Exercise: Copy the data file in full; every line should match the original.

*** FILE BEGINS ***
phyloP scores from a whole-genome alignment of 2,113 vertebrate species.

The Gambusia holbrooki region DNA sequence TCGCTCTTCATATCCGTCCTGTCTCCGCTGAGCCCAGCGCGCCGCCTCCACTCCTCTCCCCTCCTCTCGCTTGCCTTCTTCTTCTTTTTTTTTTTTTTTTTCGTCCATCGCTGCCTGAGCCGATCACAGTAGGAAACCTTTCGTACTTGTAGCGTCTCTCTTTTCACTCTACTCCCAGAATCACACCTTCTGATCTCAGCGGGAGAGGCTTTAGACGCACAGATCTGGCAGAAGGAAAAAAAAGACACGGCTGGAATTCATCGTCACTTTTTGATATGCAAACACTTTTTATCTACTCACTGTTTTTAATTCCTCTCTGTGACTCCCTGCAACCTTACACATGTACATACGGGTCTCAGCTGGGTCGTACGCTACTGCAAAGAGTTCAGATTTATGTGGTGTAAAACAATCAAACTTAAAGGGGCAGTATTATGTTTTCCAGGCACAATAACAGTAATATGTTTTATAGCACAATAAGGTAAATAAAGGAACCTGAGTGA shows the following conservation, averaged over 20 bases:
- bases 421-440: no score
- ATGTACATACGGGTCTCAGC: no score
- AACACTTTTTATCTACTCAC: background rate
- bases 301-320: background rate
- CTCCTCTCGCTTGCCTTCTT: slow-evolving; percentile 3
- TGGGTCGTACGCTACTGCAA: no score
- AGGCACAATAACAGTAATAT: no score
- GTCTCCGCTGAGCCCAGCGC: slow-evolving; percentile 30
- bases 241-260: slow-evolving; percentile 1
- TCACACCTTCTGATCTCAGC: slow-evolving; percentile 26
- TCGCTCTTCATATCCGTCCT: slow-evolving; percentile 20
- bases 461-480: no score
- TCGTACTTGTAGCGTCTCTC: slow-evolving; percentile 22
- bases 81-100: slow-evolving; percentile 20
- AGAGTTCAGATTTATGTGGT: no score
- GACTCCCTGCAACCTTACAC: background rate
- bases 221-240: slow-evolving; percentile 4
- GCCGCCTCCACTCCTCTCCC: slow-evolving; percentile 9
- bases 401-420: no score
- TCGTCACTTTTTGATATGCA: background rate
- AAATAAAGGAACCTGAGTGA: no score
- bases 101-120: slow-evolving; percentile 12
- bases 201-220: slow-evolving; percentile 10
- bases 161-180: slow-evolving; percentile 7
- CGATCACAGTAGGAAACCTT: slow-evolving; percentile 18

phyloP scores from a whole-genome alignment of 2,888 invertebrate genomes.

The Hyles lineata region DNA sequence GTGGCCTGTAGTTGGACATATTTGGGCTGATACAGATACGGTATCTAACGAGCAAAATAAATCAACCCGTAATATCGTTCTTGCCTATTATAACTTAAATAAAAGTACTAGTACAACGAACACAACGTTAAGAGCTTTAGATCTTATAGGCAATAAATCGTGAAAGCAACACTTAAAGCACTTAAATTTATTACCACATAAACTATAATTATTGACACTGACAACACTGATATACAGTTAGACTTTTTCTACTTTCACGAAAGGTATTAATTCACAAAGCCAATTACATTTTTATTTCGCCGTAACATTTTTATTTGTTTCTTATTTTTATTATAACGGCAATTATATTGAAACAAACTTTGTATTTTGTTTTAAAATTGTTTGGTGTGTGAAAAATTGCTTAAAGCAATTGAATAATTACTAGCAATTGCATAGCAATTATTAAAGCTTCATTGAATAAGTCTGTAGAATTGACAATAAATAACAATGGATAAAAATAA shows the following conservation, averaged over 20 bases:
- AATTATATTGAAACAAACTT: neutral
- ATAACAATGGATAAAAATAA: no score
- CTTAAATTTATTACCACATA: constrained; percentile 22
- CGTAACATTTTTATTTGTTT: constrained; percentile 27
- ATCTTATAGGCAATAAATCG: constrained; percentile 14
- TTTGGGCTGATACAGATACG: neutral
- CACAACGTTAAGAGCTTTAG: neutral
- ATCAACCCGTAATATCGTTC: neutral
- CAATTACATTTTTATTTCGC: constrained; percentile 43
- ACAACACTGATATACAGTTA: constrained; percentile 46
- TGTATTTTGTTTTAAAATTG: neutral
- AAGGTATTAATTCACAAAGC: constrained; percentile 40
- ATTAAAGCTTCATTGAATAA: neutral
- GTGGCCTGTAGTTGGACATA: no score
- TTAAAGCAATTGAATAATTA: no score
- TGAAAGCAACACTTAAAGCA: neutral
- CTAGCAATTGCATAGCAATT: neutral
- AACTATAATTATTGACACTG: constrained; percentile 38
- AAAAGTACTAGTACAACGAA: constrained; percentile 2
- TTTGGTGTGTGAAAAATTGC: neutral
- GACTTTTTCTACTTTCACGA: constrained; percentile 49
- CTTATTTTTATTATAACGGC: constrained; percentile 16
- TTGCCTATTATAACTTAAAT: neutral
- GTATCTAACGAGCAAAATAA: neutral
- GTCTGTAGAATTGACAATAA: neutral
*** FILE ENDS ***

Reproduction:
phyloP scores from a whole-genome alignment of 2,113 vertebrate species.

The Gambusia holbrooki region DNA sequence TCGCTCTTCATATCCGTCCTGTCTCCGCTGAGCCCAGCGCGCCGCCTCCACTCCTCTCCCCTCCTCTCGCTTGCCTTCTTCTTCTTTTTTTTTTTTTTTTTCGTCCATCGCTGCCTGAGCCGATCACAGTAGGAAACCTTTCGTACTTGTAGCGTCTCTCTTTTCACTCTACTCCCAGAATCACACCTTCTGATCTCAGCGGGAGAGGCTTTAGACGCACAGATCTGGCAGAAGGAAAAAAAAGACACGGCTGGAATTCATCGTCACTTTTTGATATGCAAACACTTTTTATCTACTCACTGTTTTTAATTCCTCTCTGTGACTCCCTGCAACCTTACACATGTACATACGGGTCTCAGCTGGGTCGTACGCTACTGCAAAGAGTTCAGATTTATGTGGTGTAAAACAATCAAACTTAAAGGGGCAGTATTATGTTTTCCAGGCACAATAACAGTAATATGTTTTATAGCACAATAAGGTAAATAAAGGAACCTGAGTGA shows the following conservation, averaged over 20 bases:
- bases 421-440: no score
- ATGTACATACGGGTCTCAGC: no score
- AACACTTTTTATCTACTCAC: background rate
- bases 301-320: background rate
- CTCCTCTCGCTTGCCTTCTT: slow-evolving; percentile 3
- TGGGTCGTACGCTACTGCAA: no score
- AGGCACAATAACAGTAATAT: no score
- GTCTCCGCTGAGCCCAGCGC: slow-evolving; percentile 30
- bases 241-260: slow-evolving; percentile 1
- TCACACCTTCTGATCTCAGC: slow-evolving; percentile 26
- TCGCTCTTCATATCCGTCCT: slow-evolving; percentile 20
- bases 461-480: no score
- TCGTACTTGTAGCGTCTCTC: slow-evolving; percentile 22
- bases 81-100: slow-evolving; percentile 20
- AGAGTTCAGATTTATGTGGT: no score
- GACTCCCTGCAACCTTACAC: background rate
- bases 221-240: slow-evolving; percentile 4
- GCCGCCTCCACTCCTCTCCC: slow-evolving; percentile 9
- bases 401-420: no score
- TCGTCACTTTTTGATATGCA: background rate
- AAATAAAGGAACCTGAGTGA: no score
- bases 101-120: slow-evolving; percentile 12
- bases 201-220: slow-evolving; percentile 10
- bases 161-180: slow-evolving; percentile 7
- CGATCACAGTAGGAAACCTT: slow-evolving; percentile 18

phyloP scores from a whole-genome alignment of 2,888 invertebrate genomes.

The Hyles lineata region DNA sequence GTGGCCTGTAGTTGGACATATTTGGGCTGATACAGATACGGTATCTAACGAGCAAAATAAATCAACCCGTAATATCGTTCTTGCCTATTATAACTTAAATAAAAGTACTAGTACAACGAACACAACGTTAAGAGCTTTAGATCTTATAGGCAATAAATCGTGAAAGCAACACTTAAAGCACTTAAATTTATTACCACATAAACTATAATTATTGACACTGACAACACTGATATACAGTTAGACTTTTTCTACTTTCACGAAAGGTATTAATTCACAAAGCCAATTACATTTTTATTTCGCCGTAACATTTTTATTTGTTTCTTATTTTTATTATAACGGCAATTATATTGAAACAAACTTTGTATTTTGTTTTAAAATTGTTTGGTGTGTGAAAAATTGCTTAAAGCAATTGAATAATTACTAGCAATTGCATAGCAATTATTAAAGCTTCATTGAATAAGTCTGTAGAATTGACAATAAATAACAATGGATAAAAATAA shows the following conservation, averaged over 20 bases:
- AATTATATTGAAACAAACTT: neutral
- ATAACAATGGATAAAAATAA: no score
- CTTAAATTTATTACCACATA: constrained; percentile 22
- CGTAACATTTTTATTTGTTT: constrained; percentile 27
- ATCTTATAGGCAATAAATCG: constrained; percentile 14
- TTTGGGCTGATACAGATACG: neutral
- CACAACGTTAAGAGCTTTAG: neutral
- ATCAACCCGTAATATCGTTC: neutral
- CAATTACATTTTTATTTCGC: constrained; percentile 43
- ACAACACTGATATACAGTTA: constrained; percentile 46
- TGTATTTTGTTTTAAAATTG: neutral
- AAGGTATTAATTCACAAAGC: constrained; percentile 40
- ATTAAAGCTTCATTGAATAA: neutral
- GTGGCCTGTAGTTGGACATA: no score
- TTAAAGCAATTGAATAATTA: no score
- TGAAAGCAACACTTAAAGCA: neutral
- CTAGCAATTGCATAGCAATT: neutral
- AACTATAATTATTGACACTG: constrained; percentile 38
- AAAAGTACTAGTACAACGAA: constrained; percentile 2
- TTTGGTGTGTGAAAAATTGC: neutral
- GACTTTTTCTACTTTCACGA: constrained; percentile 49
- CTTATTTTTATTATAACGGC: constrained; percentile 16
- TTGCCTATTATAACTTAAAT: neutral
- GTATCTAACGAGCAAAATAA: neutral
- GTCTGTAGAATTGACAATAA: neutral